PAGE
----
15

The question is pretty simple and explained by the title.

3
  • I'll edit it out. Apr 21 '17 at 10:32
  • 4
    I recommend you flesh out your question a bit more in the body. This will not only attract more attention but will show you've thought about this question slightly more than it just popping into your head.
    – Edlothiad
    Apr 21 '17 at 10:57
  • 7
    What research have you done to try to answer this yourself? Apr 21 '17 at 13:54
23

There were Fire-drakes and Cold-drakes

The first Fire-drake to issue from the gates of Angband was Glaurung, he was said to have sired the other fire-drakes and they are also the most common.

Again after a hundred years Glaurung, the first of the Urulóki, the fire-drakes of the North, issued from Angband’s gates by night.
The Silmarillion

The only mention of cold-drakes that I could find was in the appendices of RotK

At last Dáin I, together with Frór his second son, was slain at the doors of his hall by a great cold-drake.
Return of the King - Appendix A

Some of the Dragons were wing-less, such as Glaurung, these were often described as worms came in two types, the long-worms and were-worms

“Of his son, Fram, they tell that he slew Scatha, the great dragon of Ered Mithrin, and the land had peace from the long-worms afterwards.”
ibid.

The only mention of were-worms comes in the Hobbit, and whether or not they actually are Dragons is questionable.

“Tell me what you want done, and I will try it, if I have to walk from here to the East of East and fight the wild Were-worms in the Last Desert.” The Hobbit - An Unexpected Party

This is everything I can think of right now, will come back and edit though


A drawing of Glaurung done by Tolkien

Image of Glaurung by Tolkien

5
  • 3
    There's speculation that Long-Worms and Were-Worms were in fact one and the same thing, and that Hobbits just called Long-Worms by a different name, as they did so many things. Apr 21 '17 at 13:37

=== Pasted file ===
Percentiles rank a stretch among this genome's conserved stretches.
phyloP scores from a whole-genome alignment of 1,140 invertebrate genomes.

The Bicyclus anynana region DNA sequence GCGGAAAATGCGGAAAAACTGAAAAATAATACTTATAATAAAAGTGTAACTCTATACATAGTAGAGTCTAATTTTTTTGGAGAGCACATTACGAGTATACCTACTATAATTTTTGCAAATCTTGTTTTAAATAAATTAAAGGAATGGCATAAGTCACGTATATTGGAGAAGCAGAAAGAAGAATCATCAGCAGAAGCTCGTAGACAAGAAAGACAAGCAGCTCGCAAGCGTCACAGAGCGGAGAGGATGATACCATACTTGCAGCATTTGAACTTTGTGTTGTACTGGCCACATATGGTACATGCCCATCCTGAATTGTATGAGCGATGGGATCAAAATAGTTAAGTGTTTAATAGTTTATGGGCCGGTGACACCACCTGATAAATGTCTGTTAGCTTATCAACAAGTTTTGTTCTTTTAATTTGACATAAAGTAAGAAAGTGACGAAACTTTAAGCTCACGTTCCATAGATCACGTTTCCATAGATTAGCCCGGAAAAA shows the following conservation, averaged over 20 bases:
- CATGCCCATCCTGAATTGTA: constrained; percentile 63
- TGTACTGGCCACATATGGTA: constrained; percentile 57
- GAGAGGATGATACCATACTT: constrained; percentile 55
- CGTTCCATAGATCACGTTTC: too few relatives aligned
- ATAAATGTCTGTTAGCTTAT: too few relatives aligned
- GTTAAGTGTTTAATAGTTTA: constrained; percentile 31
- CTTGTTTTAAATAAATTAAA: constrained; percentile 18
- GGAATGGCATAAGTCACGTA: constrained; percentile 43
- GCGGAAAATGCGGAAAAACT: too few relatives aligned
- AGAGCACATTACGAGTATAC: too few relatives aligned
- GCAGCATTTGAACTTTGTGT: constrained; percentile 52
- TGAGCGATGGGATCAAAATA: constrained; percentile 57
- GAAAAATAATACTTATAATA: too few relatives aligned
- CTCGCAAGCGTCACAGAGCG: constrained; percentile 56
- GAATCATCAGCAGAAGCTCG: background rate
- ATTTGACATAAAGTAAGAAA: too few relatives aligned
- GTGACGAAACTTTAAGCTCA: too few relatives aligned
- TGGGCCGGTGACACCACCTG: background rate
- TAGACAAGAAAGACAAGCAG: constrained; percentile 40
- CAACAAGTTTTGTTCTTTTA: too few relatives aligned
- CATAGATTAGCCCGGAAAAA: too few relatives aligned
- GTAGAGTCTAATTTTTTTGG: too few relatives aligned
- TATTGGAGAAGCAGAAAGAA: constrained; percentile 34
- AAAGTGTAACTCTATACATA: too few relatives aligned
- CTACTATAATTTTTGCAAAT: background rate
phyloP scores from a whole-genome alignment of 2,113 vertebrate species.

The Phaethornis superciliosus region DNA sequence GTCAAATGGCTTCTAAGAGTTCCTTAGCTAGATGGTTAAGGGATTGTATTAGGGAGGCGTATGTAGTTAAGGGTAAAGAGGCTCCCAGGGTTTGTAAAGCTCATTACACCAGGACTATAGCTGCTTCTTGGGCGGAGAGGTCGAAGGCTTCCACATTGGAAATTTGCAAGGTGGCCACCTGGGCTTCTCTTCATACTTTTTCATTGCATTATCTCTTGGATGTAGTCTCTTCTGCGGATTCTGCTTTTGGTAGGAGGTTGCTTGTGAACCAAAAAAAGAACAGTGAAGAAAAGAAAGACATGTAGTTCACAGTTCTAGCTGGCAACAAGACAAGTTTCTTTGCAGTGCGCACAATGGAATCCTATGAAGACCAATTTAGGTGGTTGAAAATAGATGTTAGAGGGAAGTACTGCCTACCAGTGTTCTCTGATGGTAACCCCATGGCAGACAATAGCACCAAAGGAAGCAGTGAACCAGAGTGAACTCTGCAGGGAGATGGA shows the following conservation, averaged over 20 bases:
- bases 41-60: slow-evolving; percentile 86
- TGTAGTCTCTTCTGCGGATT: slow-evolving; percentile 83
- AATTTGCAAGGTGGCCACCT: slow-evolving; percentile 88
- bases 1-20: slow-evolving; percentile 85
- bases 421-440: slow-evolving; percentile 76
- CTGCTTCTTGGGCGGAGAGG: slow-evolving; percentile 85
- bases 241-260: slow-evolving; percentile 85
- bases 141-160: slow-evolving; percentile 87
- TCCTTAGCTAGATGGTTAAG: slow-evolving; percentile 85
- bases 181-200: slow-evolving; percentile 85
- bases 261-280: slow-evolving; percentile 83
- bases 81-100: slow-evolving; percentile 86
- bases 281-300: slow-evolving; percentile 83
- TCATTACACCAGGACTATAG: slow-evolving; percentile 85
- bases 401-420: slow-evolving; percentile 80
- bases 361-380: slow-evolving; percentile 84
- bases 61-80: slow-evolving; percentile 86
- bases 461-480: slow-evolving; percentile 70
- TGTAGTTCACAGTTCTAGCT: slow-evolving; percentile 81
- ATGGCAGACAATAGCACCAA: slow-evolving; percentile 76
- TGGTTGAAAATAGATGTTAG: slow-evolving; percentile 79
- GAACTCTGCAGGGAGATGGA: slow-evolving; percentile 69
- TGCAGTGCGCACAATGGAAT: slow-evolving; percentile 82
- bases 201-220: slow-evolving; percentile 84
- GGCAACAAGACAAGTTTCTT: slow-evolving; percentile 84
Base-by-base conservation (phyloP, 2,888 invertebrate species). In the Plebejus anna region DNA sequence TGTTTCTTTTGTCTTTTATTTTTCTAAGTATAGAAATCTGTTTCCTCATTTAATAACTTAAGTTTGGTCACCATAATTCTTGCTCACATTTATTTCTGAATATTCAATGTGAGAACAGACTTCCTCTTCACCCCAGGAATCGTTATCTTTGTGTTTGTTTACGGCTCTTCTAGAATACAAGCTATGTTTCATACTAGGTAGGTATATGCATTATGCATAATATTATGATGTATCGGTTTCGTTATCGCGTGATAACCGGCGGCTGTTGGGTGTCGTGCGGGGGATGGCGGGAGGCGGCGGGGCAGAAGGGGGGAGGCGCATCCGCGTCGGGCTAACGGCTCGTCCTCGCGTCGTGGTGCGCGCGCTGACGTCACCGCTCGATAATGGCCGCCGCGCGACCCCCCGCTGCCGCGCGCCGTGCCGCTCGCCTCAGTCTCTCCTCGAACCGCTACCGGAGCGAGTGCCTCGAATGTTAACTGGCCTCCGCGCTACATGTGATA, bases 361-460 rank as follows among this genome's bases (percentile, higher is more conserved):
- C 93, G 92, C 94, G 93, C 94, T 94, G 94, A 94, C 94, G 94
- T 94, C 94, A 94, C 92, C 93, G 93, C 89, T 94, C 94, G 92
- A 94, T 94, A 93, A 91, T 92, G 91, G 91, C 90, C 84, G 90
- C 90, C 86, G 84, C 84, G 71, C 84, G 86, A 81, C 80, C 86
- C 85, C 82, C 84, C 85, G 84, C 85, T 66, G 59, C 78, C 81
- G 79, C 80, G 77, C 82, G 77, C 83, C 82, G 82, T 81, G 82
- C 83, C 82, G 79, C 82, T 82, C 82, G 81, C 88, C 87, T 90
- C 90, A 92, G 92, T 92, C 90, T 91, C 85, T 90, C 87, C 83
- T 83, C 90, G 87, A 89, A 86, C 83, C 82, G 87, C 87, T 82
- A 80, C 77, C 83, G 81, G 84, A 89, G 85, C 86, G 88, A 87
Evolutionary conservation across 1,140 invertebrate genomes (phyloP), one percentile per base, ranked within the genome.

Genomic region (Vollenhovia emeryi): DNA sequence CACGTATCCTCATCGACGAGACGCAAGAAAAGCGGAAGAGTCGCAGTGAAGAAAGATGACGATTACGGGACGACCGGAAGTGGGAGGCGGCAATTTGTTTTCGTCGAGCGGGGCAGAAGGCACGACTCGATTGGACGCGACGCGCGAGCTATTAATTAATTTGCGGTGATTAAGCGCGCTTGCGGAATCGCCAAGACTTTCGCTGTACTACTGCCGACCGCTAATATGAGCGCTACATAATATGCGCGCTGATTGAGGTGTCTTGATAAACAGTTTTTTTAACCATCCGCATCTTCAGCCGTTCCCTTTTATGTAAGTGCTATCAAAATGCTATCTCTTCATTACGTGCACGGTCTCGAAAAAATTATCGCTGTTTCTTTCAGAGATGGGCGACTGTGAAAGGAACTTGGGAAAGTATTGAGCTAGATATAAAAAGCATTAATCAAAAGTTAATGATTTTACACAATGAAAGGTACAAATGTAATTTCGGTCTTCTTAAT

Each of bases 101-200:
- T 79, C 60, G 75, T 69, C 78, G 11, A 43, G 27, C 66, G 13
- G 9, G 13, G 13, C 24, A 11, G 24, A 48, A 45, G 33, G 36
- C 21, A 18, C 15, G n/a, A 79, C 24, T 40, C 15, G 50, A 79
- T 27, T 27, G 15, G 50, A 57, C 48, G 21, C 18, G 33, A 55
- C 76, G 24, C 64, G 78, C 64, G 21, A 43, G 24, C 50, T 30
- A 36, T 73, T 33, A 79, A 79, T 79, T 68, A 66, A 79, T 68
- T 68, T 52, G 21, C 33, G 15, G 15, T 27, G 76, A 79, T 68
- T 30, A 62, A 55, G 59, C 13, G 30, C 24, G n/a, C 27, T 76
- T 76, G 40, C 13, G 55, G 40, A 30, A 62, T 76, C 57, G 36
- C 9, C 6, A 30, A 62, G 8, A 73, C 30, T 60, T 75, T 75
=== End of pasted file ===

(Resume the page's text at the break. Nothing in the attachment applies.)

• 2
    Though to counter my own argument, the Hobbit Trilogy movie (if you regard it as a legitimate source of information) actually depicts Were-Worms as their own, sort of giant Earthworm species, the great "Earth-Eaters" of old. No other source corroborates this, which is why there is speculation that Were-Worms either do not exist or were some other creature. Apr 21 '17 at 13:45
  • The etymology of were-worm, if modelled on were-wolf is "man-dragon" (or mandrake? From Old English, "wer" means adult male.
    – James K
    Apr 21 '17 at 21:22
  • What’s your reasoning for understanding “worms” to refer just to the wingless ones? There’s lots of precedent in mythology for “worm” being used for winged dragons; and in Tolkien’s Farmer Giles of Ham, the winged dragon Chrysophylax frequently gets referred to as a worm (and not just in insult by Giles).
    – PLL
    Apr 22 '17 at 10:09
  • Perhaps obvious to some, but I think the answer would be better if you explained what makes a dragon a "fire-drake" and what makes one a "cold-drake".
    – Wyrmwood
    Apr 16 '20 at 18:08
10

There were two general kinds, the Fire-drakes and Cold-drakes, as well as winged and unwinged dragons.

The first dragon encountered in the First age was Glaurung. Whether he was the father, in terms of breeding, or the first created is unclear. Other fire drakes are mentioned in the various battles of the first age in The Silmarillion. Glaurung is eventually slain by Turin, but not before he created considerable mischief. He was a speaking dragon. It is unclear if all fire drakes could speak.

Again after a hundred years Glaurung, the first of the Urulóki, the fire-drakes of the North, issued from Angband’s gates by night. ~The Silmarillion

During the last battle in The Silmarillion, when Morgoth was defeated by the intervention of the Valar into Middle Earth, Earendil the Mariner with the Silmaril on his brow fought and defeated Ancalagon the Black, a winged dragon. The battle took place in the sky.

In later ages other dragons are mentioned, though I can't find a reference for a dragon in the Second Age.

In the third age, a cold-drake slew a famous dwarven King, as noted in the first appendix of the Lord of the Rings (Return of the King).

At last Dáin I, together with Frór his second son, was slain at the doors of his hall by a great cold-drake.

A hero of the people who later became the Rohirrim slew a dragon.

Of his son, Fram, they tell that he slew Scatha, the great dragon of Ered Mithrin, and the land had peace from the long-worms afterwards.” (Appendix A, RoTK)

In The Hobbit, Smaug the flying, fire breathing dragon is eventually slain and his horde looted, although some years before he had destroyed both Dale and the dwarven kingdom in Erebor. He is called "Smaug the Golden" by Bilbo at one point.

Gandalf, in the Lord of the Rings, mentions that of the seven rings of the dwarven kings, some were devoured by dragons but the details are sketchy regarding which ones and where.

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